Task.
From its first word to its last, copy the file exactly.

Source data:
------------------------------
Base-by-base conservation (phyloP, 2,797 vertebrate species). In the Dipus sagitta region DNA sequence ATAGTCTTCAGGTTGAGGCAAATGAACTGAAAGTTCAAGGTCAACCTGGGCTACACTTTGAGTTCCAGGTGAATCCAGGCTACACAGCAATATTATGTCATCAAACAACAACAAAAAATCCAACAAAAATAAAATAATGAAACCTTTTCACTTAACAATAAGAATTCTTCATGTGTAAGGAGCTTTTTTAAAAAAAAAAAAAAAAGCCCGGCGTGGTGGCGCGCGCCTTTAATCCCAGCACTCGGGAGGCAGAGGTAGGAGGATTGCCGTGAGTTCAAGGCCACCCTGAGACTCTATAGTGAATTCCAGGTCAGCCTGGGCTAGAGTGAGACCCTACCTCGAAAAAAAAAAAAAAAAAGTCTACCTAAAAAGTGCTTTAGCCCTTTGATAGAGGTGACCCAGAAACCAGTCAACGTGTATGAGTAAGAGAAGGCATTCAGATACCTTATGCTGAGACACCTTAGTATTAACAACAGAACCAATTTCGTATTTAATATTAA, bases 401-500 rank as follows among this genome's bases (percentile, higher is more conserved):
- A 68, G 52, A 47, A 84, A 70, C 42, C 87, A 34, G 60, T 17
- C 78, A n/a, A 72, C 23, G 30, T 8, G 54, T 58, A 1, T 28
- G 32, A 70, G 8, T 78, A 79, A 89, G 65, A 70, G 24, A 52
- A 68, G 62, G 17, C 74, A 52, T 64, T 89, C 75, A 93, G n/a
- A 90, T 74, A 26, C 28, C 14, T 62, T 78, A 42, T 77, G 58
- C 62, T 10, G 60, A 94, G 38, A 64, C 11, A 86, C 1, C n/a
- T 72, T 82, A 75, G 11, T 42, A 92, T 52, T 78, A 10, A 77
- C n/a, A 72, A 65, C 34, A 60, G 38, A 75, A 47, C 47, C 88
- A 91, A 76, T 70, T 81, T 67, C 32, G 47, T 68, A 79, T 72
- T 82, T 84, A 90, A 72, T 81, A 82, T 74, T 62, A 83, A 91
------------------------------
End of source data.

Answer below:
Base-by-base conservation (phyloP, 2,797 vertebrate species). In the Dipus sagitta region DNA sequence ATAGTCTTCAGGTTGAGGCAAATGAACTGAAAGTTCAAGGTCAACCTGGGCTACACTTTGAGTTCCAGGTGAATCCAGGCTACACAGCAATATTATGTCATCAAACAACAACAAAAAATCCAACAAAAATAAAATAATGAAACCTTTTCACTTAACAATAAGAATTCTTCATGTGTAAGGAGCTTTTTTAAAAAAAAAAAAAAAAGCCCGGCGTGGTGGCGCGCGCCTTTAATCCCAGCACTCGGGAGGCAGAGGTAGGAGGATTGCCGTGAGTTCAAGGCCACCCTGAGACTCTATAGTGAATTCCAGGTCAGCCTGGGCTAGAGTGAGACCCTACCTCGAAAAAAAAAAAAAAAAAGTCTACCTAAAAAGTGCTTTAGCCCTTTGATAGAGGTGACCCAGAAACCAGTCAACGTGTATGAGTAAGAGAAGGCATTCAGATACCTTATGCTGAGACACCTTAGTATTAACAACAGAACCAATTTCGTATTTAATATTAA, bases 401-500 rank as follows among this genome's bases (percentile, higher is more conserved):
- A 68, G 52, A 47, A 84, A 70, C 42, C 87, A 34, G 60, T 17
- C 78, A n/a, A 72, C 23, G 30, T 8, G 54, T 58, A 1, T 28
- G 32, A 70, G 8, T 78, A 79, A 89, G 65, A 70, G 24, A 52
- A 68, G 62, G 17, C 74, A 52, T 64, T 89, C 75, A 93, G n/a
- A 90, T 74, A 26, C 28, C 14, T 62, T 78, A 42, T 77, G 58
- C 62, T 10, G 60, A 94, G 38, A 64, C 11, A 86, C 1, C n/a
- T 72, T 82, A 75, G 11, T 42, A 92, T 52, T 78, A 10, A 77
- C n/a, A 72, A 65, C 34, A 60, G 38, A 75, A 47, C 47, C 88
- A 91, A 76, T 70, T 81, T 67, C 32, G 47, T 68, A 79, T 72
- T 82, T 84, A 90, A 72, T 81, A 82, T 74, T 62, A 83, A 91